We shed light on how THC and CBD interact with cancer cells and alleviate chemotherapy side-effects. Research reveals that cannabis “inhibits tumor cell proliferation, induces apoptosis in vitro, and blocks angiogenesis and tumor invasion/metastasis in vivo.”
Try our Bliss Delta 9 gummies, with a balanced ratio of THC and CBD. Every bite is not just a ticket to potential relief, but also a moment of delicious indulgence.
What is Breast Cancer?
Breast cancer is a malignancy that forms in the cells of the breasts, more specifically in mammary gland tissue. The uncontrollable division and mutation of breast cells result in a tumor.
Like other malignancies, breast cancer can invade the surrounding tissues and spread (metastasize) to other parts of the body, leading to the development of additional tumors. The easiest way for cancer cells to do that is through the blood or lymphatic system.
What is the Lymphatic System?
The lymphatic system is an integral part of the immune system. It consists of lymph nodes, ducts, and organs that transport lymph fluid throughout the body. Lymph fluid typically carries waste material, tissue by-products, and immune cells. Once breast cancer cells reach the lymph nodes, they can travel through the entire lymphatic system and spread to other parts or organs.
What are the Types of Breast Cancer?
Breast cancer typically forms in milk ducts or lobules (glands that produce milk). However, cancer can also develop in other parts of the breast, like in the cells of blood or lymph vessels or in the connective tissue (phyllodes), although rarely.
Invasive ductal carcinoma starts in the milk ducts and spreads by breaking through the duct walls. This is the most common type of breast cancer.
Ductal carcinoma in situ. Also called Stage 0 breast cancer, this type of breast cancer is considered “precancerous,” as the cancer cells haven’t spread beyond the milk ducts. This makes ductal carcinoma in situ highly treatable, with a high likelihood of successful outcomes if detected early.
Invasive lobular carcinoma. This type of breast cancer starts in the lobules and spreads to the surrounding breast tissue. It accounts for 10–15% of all breast cancers.
Lobular carcinoma in situ. Another precancerous condition in which the lobules grow and divide abnormally.
Triple-negative breast cancer (TNBC) is the most difficult to treat. It’s called triple negative because it doesn’t show the three markers typically associated with other types of breast cancer, which makes diagnosis and treatment more challenging.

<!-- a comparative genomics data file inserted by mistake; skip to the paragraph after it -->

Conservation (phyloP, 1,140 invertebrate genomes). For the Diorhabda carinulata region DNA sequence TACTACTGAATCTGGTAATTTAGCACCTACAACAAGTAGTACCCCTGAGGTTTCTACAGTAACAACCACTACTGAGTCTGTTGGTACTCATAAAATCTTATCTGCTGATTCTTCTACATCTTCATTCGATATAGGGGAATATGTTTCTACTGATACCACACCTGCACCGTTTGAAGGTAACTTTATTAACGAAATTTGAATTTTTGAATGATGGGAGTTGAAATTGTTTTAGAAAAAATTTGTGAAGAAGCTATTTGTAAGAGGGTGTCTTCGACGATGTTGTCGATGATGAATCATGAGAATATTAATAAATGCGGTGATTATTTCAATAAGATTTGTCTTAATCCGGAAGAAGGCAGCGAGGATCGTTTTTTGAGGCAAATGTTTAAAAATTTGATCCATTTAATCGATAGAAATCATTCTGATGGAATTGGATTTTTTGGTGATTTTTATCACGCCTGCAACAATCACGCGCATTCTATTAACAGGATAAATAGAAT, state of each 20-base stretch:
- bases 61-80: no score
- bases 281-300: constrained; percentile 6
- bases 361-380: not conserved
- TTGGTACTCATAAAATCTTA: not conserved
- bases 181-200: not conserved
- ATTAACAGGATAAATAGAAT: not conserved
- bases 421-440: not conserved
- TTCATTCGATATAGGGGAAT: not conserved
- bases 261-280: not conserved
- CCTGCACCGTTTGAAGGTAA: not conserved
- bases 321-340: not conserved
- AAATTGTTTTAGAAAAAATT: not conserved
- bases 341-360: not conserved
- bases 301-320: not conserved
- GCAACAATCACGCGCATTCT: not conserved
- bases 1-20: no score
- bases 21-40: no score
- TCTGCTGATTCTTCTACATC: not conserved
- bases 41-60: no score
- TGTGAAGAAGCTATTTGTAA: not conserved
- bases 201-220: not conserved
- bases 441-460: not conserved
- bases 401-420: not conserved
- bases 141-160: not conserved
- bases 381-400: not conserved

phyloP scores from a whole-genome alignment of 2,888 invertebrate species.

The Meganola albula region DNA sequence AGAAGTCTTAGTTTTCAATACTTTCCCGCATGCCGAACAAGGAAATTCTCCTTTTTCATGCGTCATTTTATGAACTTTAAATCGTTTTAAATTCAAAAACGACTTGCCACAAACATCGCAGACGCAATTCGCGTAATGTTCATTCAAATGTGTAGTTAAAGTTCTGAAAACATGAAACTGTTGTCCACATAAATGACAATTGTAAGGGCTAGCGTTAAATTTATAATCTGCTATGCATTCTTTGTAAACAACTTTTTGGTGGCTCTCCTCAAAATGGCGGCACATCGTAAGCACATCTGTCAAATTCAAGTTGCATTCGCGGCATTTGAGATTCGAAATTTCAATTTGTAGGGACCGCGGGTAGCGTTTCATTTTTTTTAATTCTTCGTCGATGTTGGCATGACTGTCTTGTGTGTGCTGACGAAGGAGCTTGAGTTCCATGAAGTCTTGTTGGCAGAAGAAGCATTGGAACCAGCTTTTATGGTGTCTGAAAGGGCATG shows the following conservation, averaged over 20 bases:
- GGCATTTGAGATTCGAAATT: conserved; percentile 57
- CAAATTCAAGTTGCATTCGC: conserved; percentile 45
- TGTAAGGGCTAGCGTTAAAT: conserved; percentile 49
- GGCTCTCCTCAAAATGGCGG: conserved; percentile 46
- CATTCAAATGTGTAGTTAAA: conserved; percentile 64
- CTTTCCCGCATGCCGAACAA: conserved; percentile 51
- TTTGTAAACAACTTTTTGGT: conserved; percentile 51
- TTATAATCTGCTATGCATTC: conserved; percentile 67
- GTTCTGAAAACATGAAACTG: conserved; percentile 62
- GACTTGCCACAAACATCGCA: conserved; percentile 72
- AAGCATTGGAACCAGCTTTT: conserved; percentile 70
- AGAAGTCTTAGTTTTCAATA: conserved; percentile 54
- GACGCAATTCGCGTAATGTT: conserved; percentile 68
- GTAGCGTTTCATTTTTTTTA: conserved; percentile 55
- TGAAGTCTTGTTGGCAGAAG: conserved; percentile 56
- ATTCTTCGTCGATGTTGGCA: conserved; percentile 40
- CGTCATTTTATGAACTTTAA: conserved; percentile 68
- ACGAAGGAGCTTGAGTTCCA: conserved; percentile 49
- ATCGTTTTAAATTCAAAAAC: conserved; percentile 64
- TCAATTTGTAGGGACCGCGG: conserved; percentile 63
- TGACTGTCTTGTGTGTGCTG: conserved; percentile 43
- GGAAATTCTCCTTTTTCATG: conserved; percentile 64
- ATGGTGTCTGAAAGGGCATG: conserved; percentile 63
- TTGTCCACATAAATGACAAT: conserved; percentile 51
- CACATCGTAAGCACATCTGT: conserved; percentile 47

Inflammatory breast cancer (IBC). This rare and aggressive type of cancer is caused by obstructive cancer cells in the skin’s lymph vessels. It resembles an infection, with symptoms like redness and swelling but without presence of a distinct lump or mass. IBC spreads rapidly to nearby lymph nodes and can be more challenging to diagnose and treat.
Paget’s disease of the breast affects the skin of the nipple and areola. It’s characterized by changes in the appearance of the nipple. Paget's disease of the breast typically indicates an underlying breast cancer, such as ductal carcinoma in situ or invasive breast cancer.
Breast cancer can present with any or all of the following signs and symptoms.
Breast lump. A noticeable mass or lump in the breast or armpit area could be a sign of breast cancer.
Changes in the size or shape of the breast.
Changes in the size, shape, or color of the nipple.
Peeling, scaling, crusting, or flaking of the skin around the nipple.
Changes in the skin over the breast, like dimples, puckers, or pulling in.
Redness and swelling of the breast.
Breast Cancer Treatments
Breast cancer is typically treated with radiation therapy, chemotherapy, surgery, and hormone therapy. Understanding these risk factors can help individuals make informed decisions about their lifestyle choices, undergo screenings for early detection, and explore the most appropriate approaches to treating breast cancer.
These conventional treatments have been shown to be efficient; however, they often come with side effects that can be hard on breast cancer patients. Cannabis compounds, like THC and CBD, have been investigated for their potential antitumor properties and wide range of therapeutic applications—especially when taken in small amounts.
Cannabis Prevents Creation of New Blood Vessels in Tumors
Angiogenesis is an important process by which new blood vessels are created. However, when tumors are present in the body, they latch on to these newly-created blood vessels in order to thrive. A 2015 study looked into the anti-angiogenic properties of cannabis and found that cannabinoids may inhibit the attraction of vessel cells, thereby suppressing angiogenesis in tumors.